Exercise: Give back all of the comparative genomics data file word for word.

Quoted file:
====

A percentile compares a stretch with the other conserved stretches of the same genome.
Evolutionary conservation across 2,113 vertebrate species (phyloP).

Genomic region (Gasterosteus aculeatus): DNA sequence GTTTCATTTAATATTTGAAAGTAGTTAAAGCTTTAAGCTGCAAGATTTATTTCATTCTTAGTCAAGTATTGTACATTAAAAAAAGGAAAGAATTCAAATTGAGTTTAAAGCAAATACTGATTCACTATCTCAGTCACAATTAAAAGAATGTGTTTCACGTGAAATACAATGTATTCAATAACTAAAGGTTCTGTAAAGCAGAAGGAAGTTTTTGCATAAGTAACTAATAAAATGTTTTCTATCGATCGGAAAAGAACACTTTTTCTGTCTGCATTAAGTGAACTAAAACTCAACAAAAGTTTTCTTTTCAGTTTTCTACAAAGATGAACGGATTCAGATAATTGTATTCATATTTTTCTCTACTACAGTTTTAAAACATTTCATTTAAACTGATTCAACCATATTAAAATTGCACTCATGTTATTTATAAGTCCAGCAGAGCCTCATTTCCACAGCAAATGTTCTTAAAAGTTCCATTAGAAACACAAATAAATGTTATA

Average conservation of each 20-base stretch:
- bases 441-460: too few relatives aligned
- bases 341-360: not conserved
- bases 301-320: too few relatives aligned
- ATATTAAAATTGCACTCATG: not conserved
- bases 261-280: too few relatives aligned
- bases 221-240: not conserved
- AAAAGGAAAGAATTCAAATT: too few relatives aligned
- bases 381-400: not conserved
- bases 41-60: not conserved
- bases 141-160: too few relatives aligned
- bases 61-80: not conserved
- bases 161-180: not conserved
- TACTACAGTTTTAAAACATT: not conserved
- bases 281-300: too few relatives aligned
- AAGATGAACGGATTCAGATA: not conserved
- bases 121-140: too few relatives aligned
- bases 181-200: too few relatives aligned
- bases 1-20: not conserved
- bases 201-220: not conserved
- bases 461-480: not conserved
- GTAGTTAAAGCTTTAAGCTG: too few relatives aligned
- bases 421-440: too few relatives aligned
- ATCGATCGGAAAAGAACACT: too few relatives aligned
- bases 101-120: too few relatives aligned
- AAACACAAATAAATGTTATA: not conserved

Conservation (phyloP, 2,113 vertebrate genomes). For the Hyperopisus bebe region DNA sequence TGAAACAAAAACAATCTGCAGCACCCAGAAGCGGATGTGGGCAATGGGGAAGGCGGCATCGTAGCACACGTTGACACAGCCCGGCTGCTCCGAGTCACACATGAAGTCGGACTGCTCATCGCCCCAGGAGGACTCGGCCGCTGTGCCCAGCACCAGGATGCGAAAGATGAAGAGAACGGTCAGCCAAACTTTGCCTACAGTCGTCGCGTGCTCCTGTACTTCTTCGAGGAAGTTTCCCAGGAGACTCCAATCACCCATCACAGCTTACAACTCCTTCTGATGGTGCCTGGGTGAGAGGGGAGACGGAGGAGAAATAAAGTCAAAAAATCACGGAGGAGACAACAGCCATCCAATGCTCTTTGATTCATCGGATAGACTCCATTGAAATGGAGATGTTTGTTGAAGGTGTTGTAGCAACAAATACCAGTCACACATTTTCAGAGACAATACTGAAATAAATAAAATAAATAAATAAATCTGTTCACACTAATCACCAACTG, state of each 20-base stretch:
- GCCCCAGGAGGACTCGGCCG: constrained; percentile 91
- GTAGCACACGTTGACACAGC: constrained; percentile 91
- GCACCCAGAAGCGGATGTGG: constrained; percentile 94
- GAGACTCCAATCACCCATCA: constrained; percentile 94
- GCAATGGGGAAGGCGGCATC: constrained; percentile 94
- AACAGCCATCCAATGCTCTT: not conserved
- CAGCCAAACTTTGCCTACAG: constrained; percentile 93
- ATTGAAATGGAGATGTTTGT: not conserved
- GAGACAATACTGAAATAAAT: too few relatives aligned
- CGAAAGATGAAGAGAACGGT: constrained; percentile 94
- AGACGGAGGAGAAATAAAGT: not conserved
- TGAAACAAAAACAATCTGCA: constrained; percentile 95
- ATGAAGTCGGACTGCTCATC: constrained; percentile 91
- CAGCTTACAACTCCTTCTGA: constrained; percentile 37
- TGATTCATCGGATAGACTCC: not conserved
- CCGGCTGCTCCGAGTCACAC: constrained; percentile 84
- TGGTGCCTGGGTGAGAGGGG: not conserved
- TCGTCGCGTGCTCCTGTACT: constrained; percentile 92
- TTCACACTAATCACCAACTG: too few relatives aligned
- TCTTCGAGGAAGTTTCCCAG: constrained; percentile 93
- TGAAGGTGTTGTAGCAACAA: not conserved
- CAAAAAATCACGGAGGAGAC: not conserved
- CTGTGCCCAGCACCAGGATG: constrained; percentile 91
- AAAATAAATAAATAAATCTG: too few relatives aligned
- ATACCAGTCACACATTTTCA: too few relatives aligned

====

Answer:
A percentile compares a stretch with the other conserved stretches of the same genome.
Evolutionary conservation across 2,113 vertebrate species (phyloP).

Genomic region (Gasterosteus aculeatus): DNA sequence GTTTCATTTAATATTTGAAAGTAGTTAAAGCTTTAAGCTGCAAGATTTATTTCATTCTTAGTCAAGTATTGTACATTAAAAAAAGGAAAGAATTCAAATTGAGTTTAAAGCAAATACTGATTCACTATCTCAGTCACAATTAAAAGAATGTGTTTCACGTGAAATACAATGTATTCAATAACTAAAGGTTCTGTAAAGCAGAAGGAAGTTTTTGCATAAGTAACTAATAAAATGTTTTCTATCGATCGGAAAAGAACACTTTTTCTGTCTGCATTAAGTGAACTAAAACTCAACAAAAGTTTTCTTTTCAGTTTTCTACAAAGATGAACGGATTCAGATAATTGTATTCATATTTTTCTCTACTACAGTTTTAAAACATTTCATTTAAACTGATTCAACCATATTAAAATTGCACTCATGTTATTTATAAGTCCAGCAGAGCCTCATTTCCACAGCAAATGTTCTTAAAAGTTCCATTAGAAACACAAATAAATGTTATA

Average conservation of each 20-base stretch:
- bases 441-460: too few relatives aligned
- bases 341-360: not conserved
- bases 301-320: too few relatives aligned
- ATATTAAAATTGCACTCATG: not conserved
- bases 261-280: too few relatives aligned
- bases 221-240: not conserved
- AAAAGGAAAGAATTCAAATT: too few relatives aligned
- bases 381-400: not conserved
- bases 41-60: not conserved
- bases 141-160: too few relatives aligned
- bases 61-80: not conserved
- bases 161-180: not conserved
- TACTACAGTTTTAAAACATT: not conserved
- bases 281-300: too few relatives aligned
- AAGATGAACGGATTCAGATA: not conserved
- bases 121-140: too few relatives aligned
- bases 181-200: too few relatives aligned
- bases 1-20: not conserved
- bases 201-220: not conserved
- bases 461-480: not conserved
- GTAGTTAAAGCTTTAAGCTG: too few relatives aligned
- bases 421-440: too few relatives aligned
- ATCGATCGGAAAAGAACACT: too few relatives aligned
- bases 101-120: too few relatives aligned
- AAACACAAATAAATGTTATA: not conserved

Conservation (phyloP, 2,113 vertebrate genomes). For the Hyperopisus bebe region DNA sequence TGAAACAAAAACAATCTGCAGCACCCAGAAGCGGATGTGGGCAATGGGGAAGGCGGCATCGTAGCACACGTTGACACAGCCCGGCTGCTCCGAGTCACACATGAAGTCGGACTGCTCATCGCCCCAGGAGGACTCGGCCGCTGTGCCCAGCACCAGGATGCGAAAGATGAAGAGAACGGTCAGCCAAACTTTGCCTACAGTCGTCGCGTGCTCCTGTACTTCTTCGAGGAAGTTTCCCAGGAGACTCCAATCACCCATCACAGCTTACAACTCCTTCTGATGGTGCCTGGGTGAGAGGGGAGACGGAGGAGAAATAAAGTCAAAAAATCACGGAGGAGACAACAGCCATCCAATGCTCTTTGATTCATCGGATAGACTCCATTGAAATGGAGATGTTTGTTGAAGGTGTTGTAGCAACAAATACCAGTCACACATTTTCAGAGACAATACTGAAATAAATAAAATAAATAAATAAATCTGTTCACACTAATCACCAACTG, state of each 20-base stretch:
- GCCCCAGGAGGACTCGGCCG: constrained; percentile 91
- GTAGCACACGTTGACACAGC: constrained; percentile 91
- GCACCCAGAAGCGGATGTGG: constrained; percentile 94
- GAGACTCCAATCACCCATCA: constrained; percentile 94
- GCAATGGGGAAGGCGGCATC: constrained; percentile 94
- AACAGCCATCCAATGCTCTT: not conserved
- CAGCCAAACTTTGCCTACAG: constrained; percentile 93
- ATTGAAATGGAGATGTTTGT: not conserved
- GAGACAATACTGAAATAAAT: too few relatives aligned
- CGAAAGATGAAGAGAACGGT: constrained; percentile 94
- AGACGGAGGAGAAATAAAGT: not conserved
- TGAAACAAAAACAATCTGCA: constrained; percentile 95
- ATGAAGTCGGACTGCTCATC: constrained; percentile 91
- CAGCTTACAACTCCTTCTGA: constrained; percentile 37
- TGATTCATCGGATAGACTCC: not conserved
- CCGGCTGCTCCGAGTCACAC: constrained; percentile 84
- TGGTGCCTGGGTGAGAGGGG: not conserved
- TCGTCGCGTGCTCCTGTACT: constrained; percentile 92
- TTCACACTAATCACCAACTG: too few relatives aligned
- TCTTCGAGGAAGTTTCCCAG: constrained; percentile 93
- TGAAGGTGTTGTAGCAACAA: not conserved
- CAAAAAATCACGGAGGAGAC: not conserved
- CTGTGCCCAGCACCAGGATG: constrained; percentile 91
- AAAATAAATAAATAAATCTG: too few relatives aligned
- ATACCAGTCACACATTTTCA: too few relatives aligned